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Latin America Was Already Steeped in Economic Problems. Now Come the External & Internal Shocks of COVID-19

Summary:
Not even Brazil and Mexico have the fiscal and monetary leeway to offset those shocks. By Nick Corbishley, for WOLF STREET: Covid-19 is beginning to gain a foothold in Latin America. Even in some of the region’s tropical areas, the case numbers are rising at a startling rate. Ecuador, which appears to have caught the bug a month ago as a result of its close connections with Spain, now has over 1,300 cases — more than any other country in the region except for Brazil, which has over 12 times Ecuador’s population. If the virus spreads across Latin America with the same virulence as as it has in Europe, the U.S. and large parts of Asia, the results could be disastrous. The region’s cash-strapped governments simply cannot afford to provide the sort of financial support programs being

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Not even Brazil and Mexico have the fiscal and monetary leeway to offset those shocks.

By Nick Corbishley, for WOLF STREET:

Covid-19 is beginning to gain a foothold in Latin America. Even in some of the region’s tropical areas, the case numbers are rising at a startling rate. Ecuador, which appears to have caught the bug a month ago as a result of its close connections with Spain, now has over 1,300 cases — more than any other country in the region except for Brazil, which has over 12 times Ecuador’s population.

If the virus spreads across Latin America with the same virulence as as it has in Europe, the U.S. and large parts of Asia, the results could be disastrous. The region’s cash-strapped governments simply cannot afford to provide the sort of financial support programs being rolled out in more advanced economies. Even if they could, the measures would not apply to the untold millions of workers eking out a living in the informal economy, most of whom could not afford to miss a day or two of work.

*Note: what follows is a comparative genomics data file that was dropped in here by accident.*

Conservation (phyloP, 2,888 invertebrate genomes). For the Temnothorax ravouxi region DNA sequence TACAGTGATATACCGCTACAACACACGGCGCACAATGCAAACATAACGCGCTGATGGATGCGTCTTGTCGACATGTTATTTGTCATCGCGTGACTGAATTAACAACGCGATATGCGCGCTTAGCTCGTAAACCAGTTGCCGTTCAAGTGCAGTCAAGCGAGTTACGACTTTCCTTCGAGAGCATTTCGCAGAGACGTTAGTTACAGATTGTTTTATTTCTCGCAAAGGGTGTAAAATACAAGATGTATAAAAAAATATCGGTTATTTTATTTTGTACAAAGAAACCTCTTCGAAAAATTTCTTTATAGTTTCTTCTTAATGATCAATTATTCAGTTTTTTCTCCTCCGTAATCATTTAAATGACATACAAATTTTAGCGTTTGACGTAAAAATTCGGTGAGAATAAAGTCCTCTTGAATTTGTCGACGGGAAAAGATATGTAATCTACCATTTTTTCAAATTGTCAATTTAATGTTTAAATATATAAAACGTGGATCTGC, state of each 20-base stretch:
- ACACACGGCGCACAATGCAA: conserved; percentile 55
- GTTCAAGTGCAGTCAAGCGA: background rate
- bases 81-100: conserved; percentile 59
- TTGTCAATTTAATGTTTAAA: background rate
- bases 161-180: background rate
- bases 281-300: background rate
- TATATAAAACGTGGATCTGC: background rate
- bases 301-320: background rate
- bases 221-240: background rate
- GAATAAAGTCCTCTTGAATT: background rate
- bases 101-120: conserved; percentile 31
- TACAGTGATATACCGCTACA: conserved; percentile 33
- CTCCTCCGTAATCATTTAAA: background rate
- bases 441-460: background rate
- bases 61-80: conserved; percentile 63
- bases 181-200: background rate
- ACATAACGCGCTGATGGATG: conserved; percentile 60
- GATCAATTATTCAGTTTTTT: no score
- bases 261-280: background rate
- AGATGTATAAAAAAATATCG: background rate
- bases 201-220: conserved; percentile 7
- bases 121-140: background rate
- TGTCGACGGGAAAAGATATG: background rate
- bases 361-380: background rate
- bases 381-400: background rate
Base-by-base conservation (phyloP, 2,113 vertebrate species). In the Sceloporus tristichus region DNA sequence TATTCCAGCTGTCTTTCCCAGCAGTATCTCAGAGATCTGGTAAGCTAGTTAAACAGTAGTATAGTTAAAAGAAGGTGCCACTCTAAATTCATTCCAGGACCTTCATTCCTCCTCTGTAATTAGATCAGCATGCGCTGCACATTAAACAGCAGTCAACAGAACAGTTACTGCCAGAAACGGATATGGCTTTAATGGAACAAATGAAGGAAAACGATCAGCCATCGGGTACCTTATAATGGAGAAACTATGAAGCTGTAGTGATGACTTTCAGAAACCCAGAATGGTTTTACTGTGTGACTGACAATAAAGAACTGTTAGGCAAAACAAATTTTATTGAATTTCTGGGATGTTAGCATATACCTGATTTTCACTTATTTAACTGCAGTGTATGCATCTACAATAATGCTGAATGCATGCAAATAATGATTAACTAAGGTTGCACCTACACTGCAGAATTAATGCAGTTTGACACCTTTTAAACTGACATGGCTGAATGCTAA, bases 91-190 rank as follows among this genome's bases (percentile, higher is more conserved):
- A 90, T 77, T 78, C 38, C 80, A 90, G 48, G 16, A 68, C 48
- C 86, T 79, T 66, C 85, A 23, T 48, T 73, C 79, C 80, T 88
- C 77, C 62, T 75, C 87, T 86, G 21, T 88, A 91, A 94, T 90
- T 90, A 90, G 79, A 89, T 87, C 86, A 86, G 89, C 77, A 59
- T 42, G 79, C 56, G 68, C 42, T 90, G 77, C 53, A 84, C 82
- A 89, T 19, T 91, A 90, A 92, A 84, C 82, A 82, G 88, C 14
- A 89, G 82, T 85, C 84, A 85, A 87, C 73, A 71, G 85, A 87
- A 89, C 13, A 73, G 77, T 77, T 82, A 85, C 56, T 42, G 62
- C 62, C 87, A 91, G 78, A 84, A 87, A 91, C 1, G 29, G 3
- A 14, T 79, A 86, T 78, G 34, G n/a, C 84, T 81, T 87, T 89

Brazil’s administrative capital Brasilia, which went into lockdown a few days ago, is a case in point. Most of the city’s middle- and upper-class residents, including thousands of politicians and civil servants, are now safely ensconced at home. For the moment, they’re being paid, either to work remotely or just not to go to work. Like many places in Europe, the U.S. and East Asia, the streets in the downtown area are more or less deserted.

But once you venture out into the city’s poorer suburbs, the reality changes. Thelma, a friend who lives in Brasilia, just visited nearby Valparaíso de Goias, which is roughly an hour’s drive from the capital. “It was just like any other day in the city,” she said. “The streets were teeming with people. The buses were rammed, as were the bars, restaurants and shops. These people can’t afford to take a day off, let alone two or three weeks.”

The same is true of countless towns and cities across Latin America. Locking down entire cities or countries and paying millions of non-essential workers not to work while healthcare workers battle to contain the virus is a luxury only afforded to countries with first-world economies, huge public debt capacities, relatively stable currencies and big central banks.

Even before Covid made its first official appearance in Latin America, just over a month ago, big cracks were already showing in the region’s economy. Both Chile and Colombia had been rocked by massive social protests over economic inequality. Venezuela is in the midst of a huge humanitarian crisis, while Argentina is waiting for yet another restructuring of its unpayable debt mountain. The largest economy, Brazil, has barely recovered from its longest recession in history (2014-2017). Mexico, the second largest economy, experienced three quarters in a row of declining annual GDP.